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Pelosi, With Future Undecided, Rallies Democratic Survivors

Speaker Nancy Pelosi, who has not yet announced her plans following the wave of Democratic losses in the midterm elections, sent a letter Wednesday to Democratic Members who survived to remind them their work is not done.

“Congratulations to you on your re-election to the House of Representatives and for conducting a courageous campaign in the face of great economic uncertainty and unprecedented, undisclosed special interest spending,” the California Democrat wrote. “I am very proud of our Democratic Caucus and our achievements on behalf of the American people.”

“Our work is not finished,” she added. “The outcome of the election does not lessen the challenges that our country faces, or diminish our determination to work for the American people. As I have said many times, we must strive to find common ground with our Republican colleagues when possible, and we must stand our ground when necessary on behalf of the American middle class.”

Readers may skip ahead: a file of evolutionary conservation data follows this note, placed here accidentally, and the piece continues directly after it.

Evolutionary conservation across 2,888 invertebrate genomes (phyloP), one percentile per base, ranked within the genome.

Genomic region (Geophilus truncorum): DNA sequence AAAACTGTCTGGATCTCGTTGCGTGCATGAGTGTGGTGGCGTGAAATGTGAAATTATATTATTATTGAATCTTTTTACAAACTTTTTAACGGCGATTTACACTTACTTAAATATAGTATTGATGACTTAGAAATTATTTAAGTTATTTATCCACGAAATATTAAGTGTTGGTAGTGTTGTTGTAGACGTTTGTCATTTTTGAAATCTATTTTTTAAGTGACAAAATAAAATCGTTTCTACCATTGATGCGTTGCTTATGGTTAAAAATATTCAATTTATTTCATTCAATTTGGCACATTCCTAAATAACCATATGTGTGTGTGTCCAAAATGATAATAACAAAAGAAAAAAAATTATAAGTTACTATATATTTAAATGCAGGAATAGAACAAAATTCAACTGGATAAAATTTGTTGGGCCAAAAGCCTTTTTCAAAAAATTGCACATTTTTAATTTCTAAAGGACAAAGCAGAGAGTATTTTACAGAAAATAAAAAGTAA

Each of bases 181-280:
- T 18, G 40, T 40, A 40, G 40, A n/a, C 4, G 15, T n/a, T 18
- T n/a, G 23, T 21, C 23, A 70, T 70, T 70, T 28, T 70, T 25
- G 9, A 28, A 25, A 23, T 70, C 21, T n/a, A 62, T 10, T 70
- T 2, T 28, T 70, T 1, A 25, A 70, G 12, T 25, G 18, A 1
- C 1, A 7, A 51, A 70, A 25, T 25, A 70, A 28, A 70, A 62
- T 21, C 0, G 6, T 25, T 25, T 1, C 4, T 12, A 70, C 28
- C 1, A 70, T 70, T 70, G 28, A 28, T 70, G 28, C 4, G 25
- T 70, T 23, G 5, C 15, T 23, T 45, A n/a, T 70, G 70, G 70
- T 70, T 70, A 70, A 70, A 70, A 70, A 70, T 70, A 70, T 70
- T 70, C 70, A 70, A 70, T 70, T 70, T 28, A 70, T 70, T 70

Pelosi’s note came on the same day that she met with her top lieutenant, Majority Leader Steny Hoyer (D-M.D.), for more than two hours, discussing the outcome of the elections.

A source familiar with that meeting said the two had a “constructive conversation,” although nothing was decided on Democratic leadership positions in the next Congress.

Still, a Democratic lobbyist who saw Pelosi’s letter said it “does not sound like someone who is preparing to leave.”

Pelosi and Hoyer are expected to make a decision by the end of the week about as to how to move forward, according to a source close to leadership.

Pelosi’s sole public appearance Wednesday was a taped interview with ABC’s Diane Sawyer, in which she would only say that she would have “a conversation with my Caucus, I’ll have a conversation with my family and pray over it, and decide how to go forward. But today isn’t that day.”

Questioned in the Capitol on Wednesday afternoon about his next move, Hoyer was careful to say he would seek the Minority Leader job only if Pelosi does not.

“If the Speaker doesn’t run, yes,” he said.

Kathleen Hunter contributed to this article.

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